Trucks streamed back into South Korea through its Paju border checkpoint in the morning, just minutes after heading through it, after being refused entry into the North.
Pyongyang threatened last week to shut down the park, which is run with North Korean labor and South Korean know-how. It expressed anger over South Korean media reports that said North Korea hadn’t yet shut the park because it is a source of crucial hard currency for the impoverished country.
Its March 30 statement published by North Korea’s KCNA news agency said “no one can see an inch ahead as regards the destiny” of Kaesong. It characterized the continued existence of the industrial park as a “very unusual thing” in light of tensions on the Korean peninsula.
About 120 South Korean companies operate factories in Kaesong which produced $470 million of goods such as clocks, clothing and shoes last year that are trucked back to the South for export to other countries. The industrial park is crucial for the small businesses that operate there to take advantage of North Korea’s low wages but not important for the South Korean economy overall.
It has more significance to cash-strapped North Korea since, according to the South Korean government, wages for North Korean workers totaled some $81 million last year. On top of that, nearly all the trade between the Koreas, which totaled $2 billion in 2012, passed through Kaesong. North Korea appearing to act against its own interests with Kaesong has underlined the risks that its brinkmanship will result in a miscalculation that results in an even more dangerous polarization of the Korean peninsula.
Barring entry to South Koreas is a “slap in the face” after the South Korean government recently extended medical aid to the North, said Lee Choon-kun, a North Korea researcher at the Korea Economic Research Institute, a Seoul-based think tank. “I see this as a start for more provocative actions,” he said.
“The North has made too many threats to stop short of any real action.”
Kaesong, initially conceived as a test case for reunification and reconciliation, also provides an irksome reminder for Pyongyang that what it lacks, the South has in abundance — material prosperity. An enormous gap emerged between the two Koreas in the decades after the Korean War as the South embraced a form of state-directed capitalism while the North adhered to communist central planning.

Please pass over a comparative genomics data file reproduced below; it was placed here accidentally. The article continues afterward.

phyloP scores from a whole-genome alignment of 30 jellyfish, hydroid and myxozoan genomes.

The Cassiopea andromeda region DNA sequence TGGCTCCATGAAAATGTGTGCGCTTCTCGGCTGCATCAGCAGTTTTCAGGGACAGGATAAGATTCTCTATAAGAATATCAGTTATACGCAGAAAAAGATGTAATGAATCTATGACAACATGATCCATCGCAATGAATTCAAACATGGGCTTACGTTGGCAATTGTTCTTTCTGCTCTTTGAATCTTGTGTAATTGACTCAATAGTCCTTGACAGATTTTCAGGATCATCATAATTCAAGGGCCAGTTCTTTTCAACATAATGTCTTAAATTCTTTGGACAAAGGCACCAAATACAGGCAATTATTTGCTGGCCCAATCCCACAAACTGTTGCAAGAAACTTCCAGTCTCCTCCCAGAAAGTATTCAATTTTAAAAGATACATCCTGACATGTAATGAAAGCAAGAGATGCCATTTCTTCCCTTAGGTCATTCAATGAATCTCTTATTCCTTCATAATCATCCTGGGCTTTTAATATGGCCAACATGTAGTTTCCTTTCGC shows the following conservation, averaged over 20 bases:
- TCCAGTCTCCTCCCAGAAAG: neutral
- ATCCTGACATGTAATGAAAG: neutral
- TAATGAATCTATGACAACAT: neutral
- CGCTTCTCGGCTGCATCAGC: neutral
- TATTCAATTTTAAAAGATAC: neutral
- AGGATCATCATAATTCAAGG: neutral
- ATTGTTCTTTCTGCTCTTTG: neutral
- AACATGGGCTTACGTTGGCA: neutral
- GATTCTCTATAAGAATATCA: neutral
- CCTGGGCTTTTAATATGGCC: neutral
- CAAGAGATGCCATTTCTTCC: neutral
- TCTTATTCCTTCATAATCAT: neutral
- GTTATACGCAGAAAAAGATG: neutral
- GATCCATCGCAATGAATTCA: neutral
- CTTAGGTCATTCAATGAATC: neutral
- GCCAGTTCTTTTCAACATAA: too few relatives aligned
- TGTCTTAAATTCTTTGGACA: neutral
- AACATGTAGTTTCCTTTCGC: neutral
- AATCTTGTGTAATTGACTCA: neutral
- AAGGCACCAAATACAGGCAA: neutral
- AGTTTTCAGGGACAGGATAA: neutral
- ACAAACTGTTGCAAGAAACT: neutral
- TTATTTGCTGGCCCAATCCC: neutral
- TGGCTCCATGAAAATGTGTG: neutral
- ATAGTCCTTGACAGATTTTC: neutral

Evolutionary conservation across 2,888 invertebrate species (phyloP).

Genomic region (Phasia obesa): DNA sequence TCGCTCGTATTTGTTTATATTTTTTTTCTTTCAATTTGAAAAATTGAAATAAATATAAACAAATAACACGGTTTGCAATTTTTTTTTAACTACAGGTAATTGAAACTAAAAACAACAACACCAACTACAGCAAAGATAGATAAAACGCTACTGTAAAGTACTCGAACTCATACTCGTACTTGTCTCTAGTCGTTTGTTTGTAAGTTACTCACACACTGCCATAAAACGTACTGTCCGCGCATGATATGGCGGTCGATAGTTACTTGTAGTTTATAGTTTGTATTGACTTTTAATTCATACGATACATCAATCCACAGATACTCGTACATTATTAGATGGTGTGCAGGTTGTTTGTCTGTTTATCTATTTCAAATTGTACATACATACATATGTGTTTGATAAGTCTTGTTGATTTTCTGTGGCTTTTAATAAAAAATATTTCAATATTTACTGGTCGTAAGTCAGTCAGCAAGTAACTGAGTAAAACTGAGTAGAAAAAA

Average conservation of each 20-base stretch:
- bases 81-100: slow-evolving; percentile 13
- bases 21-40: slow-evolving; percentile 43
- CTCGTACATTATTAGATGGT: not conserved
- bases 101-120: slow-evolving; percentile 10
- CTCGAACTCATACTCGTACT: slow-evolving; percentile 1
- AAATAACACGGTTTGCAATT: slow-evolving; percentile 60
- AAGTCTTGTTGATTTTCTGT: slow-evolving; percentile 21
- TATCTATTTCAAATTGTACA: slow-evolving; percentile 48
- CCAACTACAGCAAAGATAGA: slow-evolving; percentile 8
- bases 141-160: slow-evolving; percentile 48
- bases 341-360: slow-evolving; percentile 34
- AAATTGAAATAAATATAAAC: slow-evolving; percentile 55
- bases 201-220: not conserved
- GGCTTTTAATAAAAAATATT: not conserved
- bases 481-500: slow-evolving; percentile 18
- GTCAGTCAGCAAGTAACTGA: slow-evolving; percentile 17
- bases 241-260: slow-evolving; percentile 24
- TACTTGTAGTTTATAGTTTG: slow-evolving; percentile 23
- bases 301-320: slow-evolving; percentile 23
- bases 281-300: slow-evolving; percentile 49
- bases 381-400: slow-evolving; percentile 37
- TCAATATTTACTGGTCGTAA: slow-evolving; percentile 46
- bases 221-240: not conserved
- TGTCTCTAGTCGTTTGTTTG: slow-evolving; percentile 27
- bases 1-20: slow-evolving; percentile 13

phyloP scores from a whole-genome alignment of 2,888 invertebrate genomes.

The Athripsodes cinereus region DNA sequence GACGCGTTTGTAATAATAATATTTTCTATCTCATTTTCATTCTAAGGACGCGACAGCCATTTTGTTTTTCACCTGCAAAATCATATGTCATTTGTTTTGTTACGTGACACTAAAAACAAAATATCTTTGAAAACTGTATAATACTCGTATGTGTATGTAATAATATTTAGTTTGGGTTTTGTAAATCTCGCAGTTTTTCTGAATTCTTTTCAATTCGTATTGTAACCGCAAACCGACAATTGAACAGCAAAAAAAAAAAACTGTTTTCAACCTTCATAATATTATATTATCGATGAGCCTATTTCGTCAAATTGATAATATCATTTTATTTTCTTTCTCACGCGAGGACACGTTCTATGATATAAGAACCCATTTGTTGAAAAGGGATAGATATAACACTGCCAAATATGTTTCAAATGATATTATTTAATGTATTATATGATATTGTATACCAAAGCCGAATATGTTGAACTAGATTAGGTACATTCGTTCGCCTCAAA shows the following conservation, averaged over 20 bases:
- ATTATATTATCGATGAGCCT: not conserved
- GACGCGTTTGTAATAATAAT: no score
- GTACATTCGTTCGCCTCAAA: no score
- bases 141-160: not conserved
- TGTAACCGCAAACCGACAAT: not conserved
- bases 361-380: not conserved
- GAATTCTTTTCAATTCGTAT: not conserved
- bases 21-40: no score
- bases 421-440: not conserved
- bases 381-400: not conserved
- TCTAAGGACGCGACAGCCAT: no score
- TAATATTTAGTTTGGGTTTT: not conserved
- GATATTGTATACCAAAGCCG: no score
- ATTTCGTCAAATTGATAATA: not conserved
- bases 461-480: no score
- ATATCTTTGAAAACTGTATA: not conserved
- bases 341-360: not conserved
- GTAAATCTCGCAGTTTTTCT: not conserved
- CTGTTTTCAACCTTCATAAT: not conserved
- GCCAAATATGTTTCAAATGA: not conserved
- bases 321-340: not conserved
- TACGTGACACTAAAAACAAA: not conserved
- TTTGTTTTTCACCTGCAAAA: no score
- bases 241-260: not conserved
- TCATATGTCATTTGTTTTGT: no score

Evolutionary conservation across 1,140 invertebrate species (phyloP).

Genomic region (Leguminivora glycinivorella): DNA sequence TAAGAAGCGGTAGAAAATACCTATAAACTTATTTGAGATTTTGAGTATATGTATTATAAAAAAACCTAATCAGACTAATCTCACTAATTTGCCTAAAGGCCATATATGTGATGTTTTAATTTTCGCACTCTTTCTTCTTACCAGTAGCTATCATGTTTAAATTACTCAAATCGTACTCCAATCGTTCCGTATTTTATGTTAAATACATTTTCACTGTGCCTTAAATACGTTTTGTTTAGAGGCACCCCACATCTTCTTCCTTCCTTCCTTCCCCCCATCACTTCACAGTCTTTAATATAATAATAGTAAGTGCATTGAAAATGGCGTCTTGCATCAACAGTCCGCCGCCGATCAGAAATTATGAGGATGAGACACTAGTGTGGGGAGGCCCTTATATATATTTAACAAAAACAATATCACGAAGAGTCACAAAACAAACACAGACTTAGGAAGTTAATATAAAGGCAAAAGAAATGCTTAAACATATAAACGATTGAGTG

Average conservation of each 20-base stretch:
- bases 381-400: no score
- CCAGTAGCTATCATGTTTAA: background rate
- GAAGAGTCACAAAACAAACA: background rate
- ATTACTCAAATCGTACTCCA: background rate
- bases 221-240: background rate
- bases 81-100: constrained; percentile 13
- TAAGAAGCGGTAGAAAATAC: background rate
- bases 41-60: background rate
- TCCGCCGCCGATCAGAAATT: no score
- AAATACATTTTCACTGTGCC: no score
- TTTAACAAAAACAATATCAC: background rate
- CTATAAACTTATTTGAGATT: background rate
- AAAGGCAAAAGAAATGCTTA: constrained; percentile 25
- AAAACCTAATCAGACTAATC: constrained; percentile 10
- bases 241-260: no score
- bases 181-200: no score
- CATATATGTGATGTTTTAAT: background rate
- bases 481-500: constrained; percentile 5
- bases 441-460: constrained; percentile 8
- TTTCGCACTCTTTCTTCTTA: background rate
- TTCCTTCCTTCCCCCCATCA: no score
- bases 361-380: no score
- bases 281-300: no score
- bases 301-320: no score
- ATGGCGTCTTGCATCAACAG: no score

Every morning, North Korean workers commute to the complex on the edge of Kaesong on South Korean-made Hyundai buses. Once inside the gates of the complex, it’s a world apart. The paved streets and sidewalks are marked with South Korean traffic signals and signs and the parking lots are filled with the Hyundai, Samsung and KIA cars driven by South Korean managers.
Inside several factories visited by The Associated Press last year, the posters on the walls are not party slogans but safety warnings. “Beware of fires,” read one; “Wash your hands” read another. While most factories in North Korea are drafty, and few have running water, the facilities in Kaesong are equipped with hot water, flush toilets and air conditioners.
In the rest of the Korean Peninsula, it is illegal for Koreans from North and South to interact without government permission. But inside Kaesong, North Korean workers work side by side with South Korean managers, discussing orders and mapping out production.
However, they tend not to socialize with one another. At most factories, North Korean workers take their meals in cafeterias that serve basic stews and rice while the South Koreans dine separately.
Park Yun-kyu, who heads a men’s apparel maker that employs 700 North Korean workers in Kaesong, said he was worried he couldn’t send fresh food to his eight South Korean workers in Kaesong.
“They were working normally when I called them in the morning,” said Park who returned to Seoul after being refused entry into Kaesong. “The problem is food. I hope North Korea would at least let us send food. We have to send food and some materials for production every day.”
Associated Press writers Charles Hutzler in Beijing and Foster Klug, Hyung-jin Kim, Jean H. Lee, Sam Kim and Youkyung Lee in Seoul contributed to this report.